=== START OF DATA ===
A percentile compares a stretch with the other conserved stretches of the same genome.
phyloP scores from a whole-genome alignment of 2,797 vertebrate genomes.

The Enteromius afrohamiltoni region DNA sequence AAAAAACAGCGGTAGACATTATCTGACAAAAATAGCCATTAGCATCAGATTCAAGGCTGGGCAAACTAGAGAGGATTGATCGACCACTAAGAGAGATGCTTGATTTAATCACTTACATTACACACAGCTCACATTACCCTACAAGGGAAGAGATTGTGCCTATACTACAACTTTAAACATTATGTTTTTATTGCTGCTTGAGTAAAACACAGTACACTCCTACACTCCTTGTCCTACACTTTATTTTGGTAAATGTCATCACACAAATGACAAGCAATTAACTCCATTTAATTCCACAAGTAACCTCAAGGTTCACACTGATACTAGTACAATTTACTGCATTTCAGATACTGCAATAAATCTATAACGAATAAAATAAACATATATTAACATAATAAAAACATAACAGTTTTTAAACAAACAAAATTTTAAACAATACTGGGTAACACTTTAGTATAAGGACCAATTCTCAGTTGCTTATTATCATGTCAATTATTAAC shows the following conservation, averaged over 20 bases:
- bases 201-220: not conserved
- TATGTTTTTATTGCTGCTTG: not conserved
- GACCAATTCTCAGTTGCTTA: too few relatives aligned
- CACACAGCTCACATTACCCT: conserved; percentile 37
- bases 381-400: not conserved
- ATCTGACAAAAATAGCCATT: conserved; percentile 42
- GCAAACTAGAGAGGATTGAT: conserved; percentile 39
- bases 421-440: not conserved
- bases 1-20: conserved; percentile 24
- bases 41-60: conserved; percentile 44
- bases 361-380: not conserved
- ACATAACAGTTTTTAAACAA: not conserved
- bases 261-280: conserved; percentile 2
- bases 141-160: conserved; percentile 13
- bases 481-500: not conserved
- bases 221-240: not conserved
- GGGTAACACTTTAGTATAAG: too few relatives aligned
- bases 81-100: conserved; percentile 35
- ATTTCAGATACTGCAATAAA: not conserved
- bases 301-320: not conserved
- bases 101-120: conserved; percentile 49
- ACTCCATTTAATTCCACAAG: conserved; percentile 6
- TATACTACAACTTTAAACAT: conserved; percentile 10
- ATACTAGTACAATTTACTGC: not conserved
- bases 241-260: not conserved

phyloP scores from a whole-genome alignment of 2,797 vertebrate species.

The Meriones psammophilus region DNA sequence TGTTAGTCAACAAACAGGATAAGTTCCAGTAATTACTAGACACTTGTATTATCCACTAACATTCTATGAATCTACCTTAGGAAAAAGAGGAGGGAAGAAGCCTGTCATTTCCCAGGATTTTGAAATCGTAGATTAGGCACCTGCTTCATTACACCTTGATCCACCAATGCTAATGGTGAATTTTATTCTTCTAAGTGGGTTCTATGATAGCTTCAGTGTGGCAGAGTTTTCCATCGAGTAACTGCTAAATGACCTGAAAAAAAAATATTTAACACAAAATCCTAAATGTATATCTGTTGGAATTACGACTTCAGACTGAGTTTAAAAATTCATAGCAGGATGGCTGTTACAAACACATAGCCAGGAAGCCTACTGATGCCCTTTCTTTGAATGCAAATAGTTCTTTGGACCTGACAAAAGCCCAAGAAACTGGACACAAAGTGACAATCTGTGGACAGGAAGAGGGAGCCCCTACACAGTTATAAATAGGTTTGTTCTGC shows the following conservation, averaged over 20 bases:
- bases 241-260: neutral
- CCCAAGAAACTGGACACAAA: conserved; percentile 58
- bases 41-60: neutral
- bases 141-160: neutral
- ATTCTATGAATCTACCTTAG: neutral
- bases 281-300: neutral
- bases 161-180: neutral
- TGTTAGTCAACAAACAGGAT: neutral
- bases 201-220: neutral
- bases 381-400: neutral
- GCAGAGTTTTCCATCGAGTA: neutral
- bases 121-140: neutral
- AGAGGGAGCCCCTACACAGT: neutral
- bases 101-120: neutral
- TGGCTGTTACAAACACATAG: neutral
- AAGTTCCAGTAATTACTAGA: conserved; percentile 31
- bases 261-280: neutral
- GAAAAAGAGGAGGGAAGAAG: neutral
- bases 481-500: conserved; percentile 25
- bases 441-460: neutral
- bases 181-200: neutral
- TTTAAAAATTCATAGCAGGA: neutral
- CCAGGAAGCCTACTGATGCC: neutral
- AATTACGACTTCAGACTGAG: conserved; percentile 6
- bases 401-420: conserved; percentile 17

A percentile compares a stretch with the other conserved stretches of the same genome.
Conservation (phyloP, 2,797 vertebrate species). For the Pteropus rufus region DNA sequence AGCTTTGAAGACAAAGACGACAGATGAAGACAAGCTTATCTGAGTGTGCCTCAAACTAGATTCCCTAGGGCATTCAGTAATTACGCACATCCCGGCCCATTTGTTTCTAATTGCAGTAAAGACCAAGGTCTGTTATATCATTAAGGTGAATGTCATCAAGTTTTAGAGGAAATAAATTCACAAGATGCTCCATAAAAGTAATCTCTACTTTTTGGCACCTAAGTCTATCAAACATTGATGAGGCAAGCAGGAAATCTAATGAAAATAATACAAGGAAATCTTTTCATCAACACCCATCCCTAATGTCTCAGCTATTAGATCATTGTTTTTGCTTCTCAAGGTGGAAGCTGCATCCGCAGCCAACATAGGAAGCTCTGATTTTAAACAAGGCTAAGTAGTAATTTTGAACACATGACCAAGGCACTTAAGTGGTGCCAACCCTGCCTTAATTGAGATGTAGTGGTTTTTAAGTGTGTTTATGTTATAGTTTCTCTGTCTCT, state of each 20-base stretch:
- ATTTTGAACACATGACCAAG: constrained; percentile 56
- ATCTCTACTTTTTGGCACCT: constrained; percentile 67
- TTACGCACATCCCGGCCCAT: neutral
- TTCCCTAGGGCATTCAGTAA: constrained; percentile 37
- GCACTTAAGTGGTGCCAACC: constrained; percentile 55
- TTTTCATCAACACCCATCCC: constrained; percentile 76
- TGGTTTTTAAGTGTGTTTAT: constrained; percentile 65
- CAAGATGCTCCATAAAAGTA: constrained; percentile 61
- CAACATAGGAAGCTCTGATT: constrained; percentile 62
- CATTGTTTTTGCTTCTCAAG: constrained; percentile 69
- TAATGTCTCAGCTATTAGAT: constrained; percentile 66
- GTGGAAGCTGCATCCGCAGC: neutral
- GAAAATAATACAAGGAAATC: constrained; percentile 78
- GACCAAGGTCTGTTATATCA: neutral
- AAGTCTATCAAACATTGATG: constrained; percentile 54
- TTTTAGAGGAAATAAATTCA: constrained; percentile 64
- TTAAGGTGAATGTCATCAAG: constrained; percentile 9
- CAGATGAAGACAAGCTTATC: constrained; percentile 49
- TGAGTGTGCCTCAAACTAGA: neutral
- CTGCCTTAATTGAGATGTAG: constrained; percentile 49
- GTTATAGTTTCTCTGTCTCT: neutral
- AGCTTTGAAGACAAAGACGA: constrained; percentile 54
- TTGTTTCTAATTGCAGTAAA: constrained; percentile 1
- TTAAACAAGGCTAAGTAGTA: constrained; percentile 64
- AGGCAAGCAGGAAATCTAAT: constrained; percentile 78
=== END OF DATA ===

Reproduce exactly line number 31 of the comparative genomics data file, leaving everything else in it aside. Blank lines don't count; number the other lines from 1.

- bases 241-260: neutral